Estimation of the Carbon Footprint of the Shetland Fishery for Atlantic Mackerel (Scomber scombrus)
This study investigated the carbon footprint (CF) of the pelagic trawl Atlantic mackerel (Scomber scombrus) fishery of the Shetland Isles over the period 2012-2014. The study found the Shetland Atlantic mackerel pelagic trawl fishery to have a comparably low CF at the point of landing in comparison both to other fisheries and terrestrial meat systems to a similar end point (0.41 t CO2e per tonne of fish landed). This was found to be in keeping with other research which shows small pelagic species and pelagic trawl fisheries in general to have a low CF value.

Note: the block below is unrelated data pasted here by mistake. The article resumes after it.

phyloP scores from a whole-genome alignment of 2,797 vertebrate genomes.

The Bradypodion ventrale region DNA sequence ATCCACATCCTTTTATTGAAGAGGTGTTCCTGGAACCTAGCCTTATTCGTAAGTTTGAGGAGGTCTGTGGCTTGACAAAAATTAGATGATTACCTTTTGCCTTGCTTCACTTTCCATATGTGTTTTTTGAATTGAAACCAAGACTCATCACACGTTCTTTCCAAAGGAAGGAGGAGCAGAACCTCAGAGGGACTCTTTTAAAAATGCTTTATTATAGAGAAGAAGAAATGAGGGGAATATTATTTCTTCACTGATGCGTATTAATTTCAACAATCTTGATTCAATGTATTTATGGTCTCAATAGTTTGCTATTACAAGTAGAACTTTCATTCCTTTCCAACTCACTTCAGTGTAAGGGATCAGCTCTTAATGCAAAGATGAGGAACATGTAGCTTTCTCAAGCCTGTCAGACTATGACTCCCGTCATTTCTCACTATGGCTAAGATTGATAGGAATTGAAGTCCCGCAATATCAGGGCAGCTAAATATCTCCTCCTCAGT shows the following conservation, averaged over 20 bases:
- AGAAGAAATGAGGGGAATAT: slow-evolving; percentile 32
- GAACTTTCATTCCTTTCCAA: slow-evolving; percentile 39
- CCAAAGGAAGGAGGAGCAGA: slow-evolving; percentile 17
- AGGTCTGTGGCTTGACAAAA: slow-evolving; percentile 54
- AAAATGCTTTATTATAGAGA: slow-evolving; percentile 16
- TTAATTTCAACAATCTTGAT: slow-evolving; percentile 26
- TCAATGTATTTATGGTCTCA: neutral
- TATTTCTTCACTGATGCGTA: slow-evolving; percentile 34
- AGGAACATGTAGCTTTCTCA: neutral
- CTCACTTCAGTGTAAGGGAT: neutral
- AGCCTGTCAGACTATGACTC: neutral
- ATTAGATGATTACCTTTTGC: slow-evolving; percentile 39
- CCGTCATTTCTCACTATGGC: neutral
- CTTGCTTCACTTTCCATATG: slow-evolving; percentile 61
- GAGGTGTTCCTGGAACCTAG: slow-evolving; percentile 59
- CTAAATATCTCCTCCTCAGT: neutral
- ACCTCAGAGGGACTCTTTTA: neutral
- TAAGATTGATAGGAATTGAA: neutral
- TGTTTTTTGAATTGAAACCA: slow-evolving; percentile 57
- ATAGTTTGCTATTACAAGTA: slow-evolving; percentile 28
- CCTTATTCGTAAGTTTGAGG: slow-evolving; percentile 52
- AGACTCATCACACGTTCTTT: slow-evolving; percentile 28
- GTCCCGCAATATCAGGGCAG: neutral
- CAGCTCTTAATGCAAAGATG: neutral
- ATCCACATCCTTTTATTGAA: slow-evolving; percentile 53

Fuel consumption was found to be the single biggest contributor to the overall CF and thus any steps to further reduce fuel consumption will aid in lowering the fleet CF. Refrigerant leakage was also found to play a large part in the current estimation of CF for the Shetland fleet. However, this was caused by a minority of vessels and will no longer factor after the change in regulations in 2015 requiring the out-phasing of R22 as a refrigeration system. This will result in those vessels affected converting to the carbon neutral ammonia system utilised by the others, thus removing refrigeration leakage and further reducing the fleet CF value.
The project was funded by:
- the Arthur Laurenson Memorial Trust via Shetland Catch Ltd
- the Scottish Fishermen’s Trust
- the Hunter and Morrison Trust
- the NAFC Marine Centre
Download the Project Report
For further information about this project contact Frances Sandison.